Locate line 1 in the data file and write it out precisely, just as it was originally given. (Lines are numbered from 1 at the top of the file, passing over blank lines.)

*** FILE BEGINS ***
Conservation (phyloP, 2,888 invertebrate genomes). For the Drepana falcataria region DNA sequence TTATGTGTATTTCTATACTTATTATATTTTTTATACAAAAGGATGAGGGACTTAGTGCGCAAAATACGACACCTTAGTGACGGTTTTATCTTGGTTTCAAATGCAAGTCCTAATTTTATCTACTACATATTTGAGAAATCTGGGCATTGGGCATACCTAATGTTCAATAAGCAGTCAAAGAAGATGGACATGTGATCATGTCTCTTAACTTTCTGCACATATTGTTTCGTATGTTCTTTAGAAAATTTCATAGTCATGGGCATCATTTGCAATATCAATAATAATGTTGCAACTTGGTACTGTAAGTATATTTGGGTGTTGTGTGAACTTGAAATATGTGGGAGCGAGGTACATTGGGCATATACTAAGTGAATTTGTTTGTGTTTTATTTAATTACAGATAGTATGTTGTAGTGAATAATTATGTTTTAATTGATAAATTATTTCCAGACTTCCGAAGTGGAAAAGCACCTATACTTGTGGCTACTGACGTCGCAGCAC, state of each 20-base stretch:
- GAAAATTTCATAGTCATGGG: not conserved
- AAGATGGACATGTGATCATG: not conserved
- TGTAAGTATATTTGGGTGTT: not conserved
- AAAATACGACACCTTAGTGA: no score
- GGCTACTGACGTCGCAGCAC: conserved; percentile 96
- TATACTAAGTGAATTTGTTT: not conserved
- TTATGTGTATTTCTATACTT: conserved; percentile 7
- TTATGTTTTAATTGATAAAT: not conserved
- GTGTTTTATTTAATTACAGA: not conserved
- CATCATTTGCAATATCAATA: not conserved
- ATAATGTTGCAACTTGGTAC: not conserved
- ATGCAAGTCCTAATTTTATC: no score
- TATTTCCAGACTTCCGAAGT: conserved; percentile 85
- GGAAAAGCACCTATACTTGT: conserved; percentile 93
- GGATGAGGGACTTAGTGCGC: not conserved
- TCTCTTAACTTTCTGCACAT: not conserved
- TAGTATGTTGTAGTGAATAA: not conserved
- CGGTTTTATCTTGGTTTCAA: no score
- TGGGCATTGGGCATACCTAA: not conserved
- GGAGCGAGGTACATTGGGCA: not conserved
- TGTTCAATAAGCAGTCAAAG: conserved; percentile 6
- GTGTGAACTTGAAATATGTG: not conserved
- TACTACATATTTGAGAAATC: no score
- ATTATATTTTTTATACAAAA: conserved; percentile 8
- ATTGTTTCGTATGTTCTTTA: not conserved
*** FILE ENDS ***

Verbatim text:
Conservation (phyloP, 2,888 invertebrate genomes). For the Drepana falcataria region DNA sequence TTATGTGTATTTCTATACTTATTATATTTTTTATACAAAAGGATGAGGGACTTAGTGCGCAAAATACGACACCTTAGTGACGGTTTTATCTTGGTTTCAAATGCAAGTCCTAATTTTATCTACTACATATTTGAGAAATCTGGGCATTGGGCATACCTAATGTTCAATAAGCAGTCAAAGAAGATGGACATGTGATCATGTCTCTTAACTTTCTGCACATATTGTTTCGTATGTTCTTTAGAAAATTTCATAGTCATGGGCATCATTTGCAATATCAATAATAATGTTGCAACTTGGTACTGTAAGTATATTTGGGTGTTGTGTGAACTTGAAATATGTGGGAGCGAGGTACATTGGGCATATACTAAGTGAATTTGTTTGTGTTTTATTTAATTACAGATAGTATGTTGTAGTGAATAATTATGTTTTAATTGATAAATTATTTCCAGACTTCCGAAGTGGAAAAGCACCTATACTTGTGGCTACTGACGTCGCAGCAC, state of each 20-base stretch: